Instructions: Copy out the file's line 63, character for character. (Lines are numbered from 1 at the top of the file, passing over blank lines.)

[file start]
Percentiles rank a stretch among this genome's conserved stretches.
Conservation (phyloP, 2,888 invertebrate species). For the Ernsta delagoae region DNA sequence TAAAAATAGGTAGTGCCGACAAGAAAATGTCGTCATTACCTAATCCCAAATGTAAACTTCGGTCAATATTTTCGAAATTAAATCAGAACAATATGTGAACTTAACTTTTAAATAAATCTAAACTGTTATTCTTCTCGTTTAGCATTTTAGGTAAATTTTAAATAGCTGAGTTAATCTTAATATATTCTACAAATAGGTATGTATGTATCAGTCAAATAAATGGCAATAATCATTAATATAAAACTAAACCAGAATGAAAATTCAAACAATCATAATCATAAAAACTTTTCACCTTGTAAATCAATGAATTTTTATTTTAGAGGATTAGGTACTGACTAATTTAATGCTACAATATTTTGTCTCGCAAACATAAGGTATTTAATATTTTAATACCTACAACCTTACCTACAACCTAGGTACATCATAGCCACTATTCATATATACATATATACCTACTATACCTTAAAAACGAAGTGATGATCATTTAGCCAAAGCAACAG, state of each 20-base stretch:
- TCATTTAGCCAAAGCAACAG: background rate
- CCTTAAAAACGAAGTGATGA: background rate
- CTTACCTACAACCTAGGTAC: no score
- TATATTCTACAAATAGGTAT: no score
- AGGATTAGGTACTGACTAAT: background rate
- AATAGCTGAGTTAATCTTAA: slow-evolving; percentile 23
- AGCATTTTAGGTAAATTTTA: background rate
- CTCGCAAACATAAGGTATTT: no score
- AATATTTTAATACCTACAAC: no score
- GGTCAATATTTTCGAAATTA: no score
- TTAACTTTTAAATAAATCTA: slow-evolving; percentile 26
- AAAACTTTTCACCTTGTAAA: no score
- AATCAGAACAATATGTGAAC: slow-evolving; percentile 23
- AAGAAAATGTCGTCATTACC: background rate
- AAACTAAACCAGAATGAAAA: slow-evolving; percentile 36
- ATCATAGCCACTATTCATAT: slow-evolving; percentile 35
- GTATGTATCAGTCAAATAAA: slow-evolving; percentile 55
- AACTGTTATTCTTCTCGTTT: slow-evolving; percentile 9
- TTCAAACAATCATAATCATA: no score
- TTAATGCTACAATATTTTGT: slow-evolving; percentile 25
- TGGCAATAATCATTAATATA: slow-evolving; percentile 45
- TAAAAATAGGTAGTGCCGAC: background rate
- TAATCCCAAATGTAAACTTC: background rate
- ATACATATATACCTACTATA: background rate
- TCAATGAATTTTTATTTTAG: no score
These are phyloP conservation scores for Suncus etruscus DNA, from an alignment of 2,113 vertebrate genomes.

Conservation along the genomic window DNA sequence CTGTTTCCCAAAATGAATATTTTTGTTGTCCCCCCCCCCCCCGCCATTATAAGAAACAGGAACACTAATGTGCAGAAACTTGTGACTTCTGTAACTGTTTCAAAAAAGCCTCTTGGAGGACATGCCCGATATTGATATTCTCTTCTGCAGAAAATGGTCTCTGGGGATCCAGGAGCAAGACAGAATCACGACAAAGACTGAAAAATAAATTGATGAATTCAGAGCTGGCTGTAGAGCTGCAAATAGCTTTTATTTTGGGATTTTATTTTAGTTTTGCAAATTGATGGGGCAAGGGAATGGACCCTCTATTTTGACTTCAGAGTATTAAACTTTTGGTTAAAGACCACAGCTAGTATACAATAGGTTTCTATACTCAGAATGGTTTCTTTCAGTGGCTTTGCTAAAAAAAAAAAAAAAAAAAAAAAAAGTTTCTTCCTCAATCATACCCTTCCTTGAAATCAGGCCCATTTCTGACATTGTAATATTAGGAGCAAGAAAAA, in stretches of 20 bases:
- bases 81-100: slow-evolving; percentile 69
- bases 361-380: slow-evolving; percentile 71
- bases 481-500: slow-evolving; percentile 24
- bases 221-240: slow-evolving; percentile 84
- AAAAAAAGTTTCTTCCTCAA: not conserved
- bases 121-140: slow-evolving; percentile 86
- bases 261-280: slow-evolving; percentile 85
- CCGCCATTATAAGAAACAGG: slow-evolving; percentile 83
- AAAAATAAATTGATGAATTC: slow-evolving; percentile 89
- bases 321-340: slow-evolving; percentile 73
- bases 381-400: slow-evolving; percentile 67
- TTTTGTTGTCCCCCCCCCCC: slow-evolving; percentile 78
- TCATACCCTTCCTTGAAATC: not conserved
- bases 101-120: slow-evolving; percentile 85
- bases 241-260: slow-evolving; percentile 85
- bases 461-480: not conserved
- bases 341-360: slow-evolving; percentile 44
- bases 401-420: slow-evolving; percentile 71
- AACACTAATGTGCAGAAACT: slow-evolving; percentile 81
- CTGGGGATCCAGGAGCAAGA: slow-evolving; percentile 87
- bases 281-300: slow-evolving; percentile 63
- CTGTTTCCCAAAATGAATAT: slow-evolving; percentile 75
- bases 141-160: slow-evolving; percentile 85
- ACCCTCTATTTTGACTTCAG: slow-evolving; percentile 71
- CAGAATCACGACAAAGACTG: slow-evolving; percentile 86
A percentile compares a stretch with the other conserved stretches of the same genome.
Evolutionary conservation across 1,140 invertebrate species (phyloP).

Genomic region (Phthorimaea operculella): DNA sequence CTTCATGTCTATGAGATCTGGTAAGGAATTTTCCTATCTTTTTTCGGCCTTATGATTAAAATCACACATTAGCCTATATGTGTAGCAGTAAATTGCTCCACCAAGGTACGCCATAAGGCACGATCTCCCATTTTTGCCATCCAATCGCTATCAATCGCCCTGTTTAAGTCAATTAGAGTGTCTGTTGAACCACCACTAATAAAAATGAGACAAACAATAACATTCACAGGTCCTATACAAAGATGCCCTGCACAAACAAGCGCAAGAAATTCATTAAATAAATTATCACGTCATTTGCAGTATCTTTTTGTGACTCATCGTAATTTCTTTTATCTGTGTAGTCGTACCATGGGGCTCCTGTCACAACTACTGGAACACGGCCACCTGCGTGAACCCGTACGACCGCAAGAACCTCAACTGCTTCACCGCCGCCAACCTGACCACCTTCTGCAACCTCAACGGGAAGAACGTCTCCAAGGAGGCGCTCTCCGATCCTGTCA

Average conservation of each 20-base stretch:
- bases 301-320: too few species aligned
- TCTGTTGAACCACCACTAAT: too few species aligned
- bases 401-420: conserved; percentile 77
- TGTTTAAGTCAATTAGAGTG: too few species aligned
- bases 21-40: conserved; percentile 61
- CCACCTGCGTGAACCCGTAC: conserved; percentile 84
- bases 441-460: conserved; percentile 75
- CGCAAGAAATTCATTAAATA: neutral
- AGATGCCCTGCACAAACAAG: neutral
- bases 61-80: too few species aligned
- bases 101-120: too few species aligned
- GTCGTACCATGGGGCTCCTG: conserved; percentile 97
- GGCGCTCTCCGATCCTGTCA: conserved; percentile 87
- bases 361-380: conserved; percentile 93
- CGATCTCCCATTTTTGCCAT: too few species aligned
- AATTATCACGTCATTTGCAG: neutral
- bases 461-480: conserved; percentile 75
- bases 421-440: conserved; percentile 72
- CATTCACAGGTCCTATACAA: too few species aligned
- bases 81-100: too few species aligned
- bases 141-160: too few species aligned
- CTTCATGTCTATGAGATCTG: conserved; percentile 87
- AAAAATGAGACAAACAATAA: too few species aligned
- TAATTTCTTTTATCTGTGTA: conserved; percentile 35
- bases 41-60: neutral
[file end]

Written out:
- bases 21-40: conserved; percentile 61